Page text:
I still remember the day that The Elder Scrolls V: Skyrim released back in 2011. I’d decided against buying the game, but when I got to work and saw the copies on the shelf, I bought it anyway. Hours later, I got home, put the disc in my Xbox 360 and fell in love. Apparently though, my wife did as well, and I promptly lost access to my console and game for some weeks. Skyrim quickly became a gaming touch-point for me and my wife, and we have periodically gone back to the game in the six years since release. This history with the game led to instant interest when it was announced for Nintendo Switch and has also made it the game that really rammed home the hybrid nature of the Switch.
If you’ve not played or seen footage from one of the 30 million copies of Skyrim that have been sold in the past, let me give you a crash course on its story. As with other Elder Scrolls games, you start the game as an un-named, un-specified character that will quickly become your canvas in the custom character creator. No matter the character you create, you’re put to death for unspecified crimes. While on the chopping block, a dragon attacks the town you’re in, starting a maelstrom of chaos that quickly results in you being freed and set loose upon the world. A few hours later, you find out that you’re none other than the Dovahkiin, or Dragonborn, a warrior who can absorb a dragon’s knowledge and powers after slaying them. You’re tasked with stopping the end of the world, with as many detours as you want along the way. The story is expansive and well-written, evoking a sense of pride and accomplishment as you destroy demons and slay dragons. If you’re looking for a massive fantasy story, filled with an insane number of side-quests, then Skyrim is for you.
Unlike other Western RPGs, which lock you into a specific character class for the entirety of the game, Skyrim takes a slightly different tack. There are no classes at all; instead you have access to every ability and skill throughout the course of the game, with skills levelling up as you use them. This means that you’re completely free to spec your character however you want. Want to be a Orc in heavy armour wielding magic with both hands? Go for it. How about a Khajit with a spell in one hand and a shield in the other? Whatever makes you happy and feels fun! As you level up, you’re also able to decide on whether to upgrade your health, magicka (MP) and stamina, as well as selecting perks to upgrade your skills further. While some prefer the stricter and more-confined systems of other RPGs, I highly appreciate the freedom to play the game however I want.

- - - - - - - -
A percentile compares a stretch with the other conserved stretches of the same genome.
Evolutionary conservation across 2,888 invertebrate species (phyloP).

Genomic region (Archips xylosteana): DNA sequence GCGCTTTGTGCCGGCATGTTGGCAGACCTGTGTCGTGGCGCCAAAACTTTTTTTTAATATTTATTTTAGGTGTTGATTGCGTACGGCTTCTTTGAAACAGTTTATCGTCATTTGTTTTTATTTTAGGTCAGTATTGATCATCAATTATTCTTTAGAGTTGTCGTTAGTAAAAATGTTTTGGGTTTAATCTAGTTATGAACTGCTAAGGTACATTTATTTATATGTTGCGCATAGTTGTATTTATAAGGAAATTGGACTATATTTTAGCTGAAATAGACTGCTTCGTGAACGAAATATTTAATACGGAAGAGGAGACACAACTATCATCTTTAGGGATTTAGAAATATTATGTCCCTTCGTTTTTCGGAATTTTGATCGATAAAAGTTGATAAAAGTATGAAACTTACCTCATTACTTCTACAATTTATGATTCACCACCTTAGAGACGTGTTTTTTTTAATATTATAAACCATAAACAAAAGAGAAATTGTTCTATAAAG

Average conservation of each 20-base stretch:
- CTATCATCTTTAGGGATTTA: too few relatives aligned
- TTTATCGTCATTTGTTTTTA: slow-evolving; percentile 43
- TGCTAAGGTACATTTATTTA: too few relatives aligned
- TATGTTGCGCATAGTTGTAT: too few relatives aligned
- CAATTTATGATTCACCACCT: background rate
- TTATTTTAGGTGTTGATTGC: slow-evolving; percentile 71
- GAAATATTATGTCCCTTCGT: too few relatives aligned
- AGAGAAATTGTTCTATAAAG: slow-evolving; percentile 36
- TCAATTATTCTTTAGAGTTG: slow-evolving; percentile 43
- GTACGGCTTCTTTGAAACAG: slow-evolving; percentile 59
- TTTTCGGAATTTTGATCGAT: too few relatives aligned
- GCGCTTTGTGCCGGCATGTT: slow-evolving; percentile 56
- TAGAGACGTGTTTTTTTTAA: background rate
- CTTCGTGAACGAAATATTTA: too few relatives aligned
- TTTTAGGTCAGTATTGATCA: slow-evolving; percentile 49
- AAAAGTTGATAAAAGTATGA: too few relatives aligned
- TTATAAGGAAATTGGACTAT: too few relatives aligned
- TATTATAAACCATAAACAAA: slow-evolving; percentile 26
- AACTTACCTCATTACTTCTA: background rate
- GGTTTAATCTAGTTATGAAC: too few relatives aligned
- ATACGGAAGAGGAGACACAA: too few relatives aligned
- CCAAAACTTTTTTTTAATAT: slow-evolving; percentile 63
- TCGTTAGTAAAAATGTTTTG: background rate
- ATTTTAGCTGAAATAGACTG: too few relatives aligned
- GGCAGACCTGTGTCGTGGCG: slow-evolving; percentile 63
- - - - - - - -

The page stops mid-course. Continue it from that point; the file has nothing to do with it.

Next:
The best part of Skyrim, however, is the massive world that it all takes place in. For its time, Skyrim’s scale was immense, and even now it still feels like one of the largest games you’ll find. It’s littered with towns, caves to explore, side-quests to complete and enemies to kill. Despite its size, you’re never too far away from something to explore or kill, ensuring you never lose interest during your journey. The world itself is beautiful as well, with the upgrades to foliage density, lighting and environmental textures in Skyrim Special Edition translating over the Switch version. Character models still look dated, and detract from some of the game’s immersion at points, but it doesn’t kill the experience. On the other hand, the music in Skyrim still holds up as some of the best I’ve heard in a game. Whether you’re exploring a cave, in an exhilarating battle or just roaming the world, the music is always on-point and beautiful. Overall, Skyrim isn’t the most graphically intensive game on the Switch, but its environments are nice to look at and its soundtrack is still amazing.
There is really only one place where Skyrim is somewhat disappointing, and it’s the same thing that was true back in 2011: the melee combat. Melee attacks and guards feel unresponsive and clunky, and hold no weight behind them. You can hit an enemy with a swing of your warhammer, only for them to keep attacking you as though they weren’t touched at all. The ranged combat is better, especially the spells you can use, but you’re likely to go back to melee combat regularly in the game. This led me to avoid some combat and exploration at points, somewhat hamstringing my overall experience.
What has really captured my attention with Skyrim for Nintendo Switch is the console’s portable nature and how well the game performs. While the very nature of the Switch means that every game can be played in both docked and handheld modes, there is something specifically fascinating with playing Skyrim in a portable fashion. It’s probably due to my history with the game, having put many hours into it on multiple tethered consoles and PCs. I can now just take my Switch out of the dock and take that same experience with me, wherever I go. And it really is the same experience, albeit it at a somewhat lower resolution. In both docked and handheld modes, the game hits a basically locked 30fps, never noticeably dipping during my time with the game. Skyrim for Switch truly is the Skyrim you remember.
At the end of the day, The Elder Scrolls V: Skyrim has multiple things going for it: Fantastic technical performance, great graphics, beautiful music and a sense of freedom that is complemented by the nature of the Nintendo Switch itself. Thanks to that freedom of playstyles, Skyrim for Nintendo Switch is the best version of the game since the original release and is definitely worth your time.
- Portable Skyrim is a revelation
- Technical performance is fantastic
- Environments looks good
- Music is still beautiful
- Melee combat still feels clunky
- Character models are ugly